The revelation that a company has been involved in human rights violations, environmental pollution, or corrupt practices can have a significant negative impact on the company and result in steep fines and the loss of major contracts, as well as negative reputational consequences for the acquiring company. In addition, such ESG vulnerabilities can lead to legal headaches, in which a buyer may inherit liability for prior misconduct. Obviously, ESG standards will vary across sectors—since, for example, an agricultural company isn’t expected to have the same environmental impact as a bank—and need to be adjusted to specific industry sectors and geographical regions.
… it is essential to begin ESG due diligence as early as possible
As a result, it it is imperative that ESG due diligence is initiated at the earliest possible stage in the process, since some problems could become dealbreakers or significantly change the terms of the deal. Once such issues have been uncovered, it helps to clarify the acquired company’s risk profile and risk exposure.
Due diligence that provides a comprehensive overview of relevant risks and opportunities is essential when it comes to complex deals and negotiations. Among the factors it considers are:
- How emerging social and environmental trends are expected to impact the company and its market
- What the company’s material ESG risks and opportunities are
- How its potential liabilities and ESG weaknesses can impact costs, cash flow, and the deal timeline
- How the company’s ESG policies and performance measure compared to its peers in the industry and align with industry sector best practices
- Whether the company’s policies and procedures comply with national regulations and international treaties
The scope of ESG due diligence will depend on a series of factors:
- The size and structure of the company (especially if it includes subsidiaries located in different parts of the world)
- The type of physical assets it owns (varying from office buildings to manufacturing facilities)
- Labor type (salaried employees, contractors, subcontractors)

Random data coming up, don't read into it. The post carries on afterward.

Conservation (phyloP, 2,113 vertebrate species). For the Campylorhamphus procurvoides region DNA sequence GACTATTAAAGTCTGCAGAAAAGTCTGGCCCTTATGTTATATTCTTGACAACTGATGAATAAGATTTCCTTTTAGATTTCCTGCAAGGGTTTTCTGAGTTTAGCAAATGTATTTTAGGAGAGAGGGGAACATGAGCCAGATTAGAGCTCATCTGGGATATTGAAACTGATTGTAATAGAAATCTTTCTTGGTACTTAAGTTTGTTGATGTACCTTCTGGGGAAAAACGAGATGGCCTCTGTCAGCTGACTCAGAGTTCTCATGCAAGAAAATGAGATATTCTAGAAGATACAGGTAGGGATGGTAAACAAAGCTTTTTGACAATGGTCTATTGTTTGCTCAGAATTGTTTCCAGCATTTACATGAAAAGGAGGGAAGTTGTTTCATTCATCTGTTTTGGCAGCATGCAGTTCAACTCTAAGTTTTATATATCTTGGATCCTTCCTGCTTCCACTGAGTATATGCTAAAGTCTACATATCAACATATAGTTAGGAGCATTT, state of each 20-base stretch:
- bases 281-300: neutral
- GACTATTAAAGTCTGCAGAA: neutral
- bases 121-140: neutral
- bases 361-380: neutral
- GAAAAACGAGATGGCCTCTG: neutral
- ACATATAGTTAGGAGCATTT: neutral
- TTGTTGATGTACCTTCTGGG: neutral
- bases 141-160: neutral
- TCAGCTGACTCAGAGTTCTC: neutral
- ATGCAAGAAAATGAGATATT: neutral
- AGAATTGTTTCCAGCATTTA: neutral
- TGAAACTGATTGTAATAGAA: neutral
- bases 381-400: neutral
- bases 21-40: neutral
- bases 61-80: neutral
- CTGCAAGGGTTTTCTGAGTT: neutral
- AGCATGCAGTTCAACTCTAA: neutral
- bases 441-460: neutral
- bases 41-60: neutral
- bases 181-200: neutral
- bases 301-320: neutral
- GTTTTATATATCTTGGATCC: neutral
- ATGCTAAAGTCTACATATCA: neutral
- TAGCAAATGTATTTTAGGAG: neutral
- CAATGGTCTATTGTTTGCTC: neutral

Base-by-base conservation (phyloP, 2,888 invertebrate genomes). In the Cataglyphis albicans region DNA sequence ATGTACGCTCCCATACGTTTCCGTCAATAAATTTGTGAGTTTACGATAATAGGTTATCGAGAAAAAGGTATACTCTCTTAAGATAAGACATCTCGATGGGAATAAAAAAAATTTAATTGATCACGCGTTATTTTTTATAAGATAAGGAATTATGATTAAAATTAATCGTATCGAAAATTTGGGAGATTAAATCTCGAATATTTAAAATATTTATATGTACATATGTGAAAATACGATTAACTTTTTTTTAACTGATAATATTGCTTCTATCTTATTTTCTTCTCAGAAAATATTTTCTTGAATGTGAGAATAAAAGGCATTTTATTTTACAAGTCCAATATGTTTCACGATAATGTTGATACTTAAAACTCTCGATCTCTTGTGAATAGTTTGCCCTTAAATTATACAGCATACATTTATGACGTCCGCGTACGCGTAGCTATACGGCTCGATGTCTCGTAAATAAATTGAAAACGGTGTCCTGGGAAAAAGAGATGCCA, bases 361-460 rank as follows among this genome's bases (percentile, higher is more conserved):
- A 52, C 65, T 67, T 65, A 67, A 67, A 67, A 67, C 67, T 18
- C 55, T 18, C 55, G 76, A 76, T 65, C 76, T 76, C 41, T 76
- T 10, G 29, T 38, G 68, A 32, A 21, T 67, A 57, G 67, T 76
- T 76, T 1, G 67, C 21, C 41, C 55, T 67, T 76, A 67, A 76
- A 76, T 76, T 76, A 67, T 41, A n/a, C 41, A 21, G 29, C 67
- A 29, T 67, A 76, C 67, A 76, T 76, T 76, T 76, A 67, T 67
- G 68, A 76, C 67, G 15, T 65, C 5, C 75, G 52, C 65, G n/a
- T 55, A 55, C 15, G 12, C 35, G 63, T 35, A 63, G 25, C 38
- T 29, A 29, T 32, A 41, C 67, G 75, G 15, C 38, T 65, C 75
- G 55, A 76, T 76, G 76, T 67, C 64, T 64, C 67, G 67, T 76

- Supply chain (specific or dedicated, national or international)
- Time (whether any investment will go towards new construction or new product lines and if potential risks are due to legacy problems such as unresolved legal disputes or contaminated land)
- Geography (ensuring compliance with local laws and regulations, as well as any applicable international standards)
Such due diligence should result in an action plan to be discussed with management that gives the client a clear understanding of what needs to be achieved and what risks need to be addressed. This can include specific and measurable targets, a list of recommended actions (both to implement remedial measures and to capitalize on opportunities) ranked by priority based on an assessment of materiality, completion indicators (such as documentary or physical evidence), a clear timeline, and a clear assignment of responsibility on both the individual and departmental levels.
It is obvious that incorporating ESG due diligence into the investment process can lead to better returns, lower costs, and fewer legal headaches. These benefits can be quantified and communicated to investors, other stakeholders, and the media. More broadly, improved ESG management can also positively impact valuable intangible assets such as reputation, brand value, and trust, in addition to generating value for society at large.
Lawyers need to be especially well-informed and mindful of ESG and related due diligence services to assist their clients when it comes to avoiding adverse outcomes, meeting regulatory standards and guidelines, and building a strong reputation for responsibility among investors, employees, and customers. Not only do counsel and in-house legal teams have to play a key role in managing ESG issues for organizations, but they must also become proactively involved in integrating ESG risks and opportunities into the policies and strategies of their companies.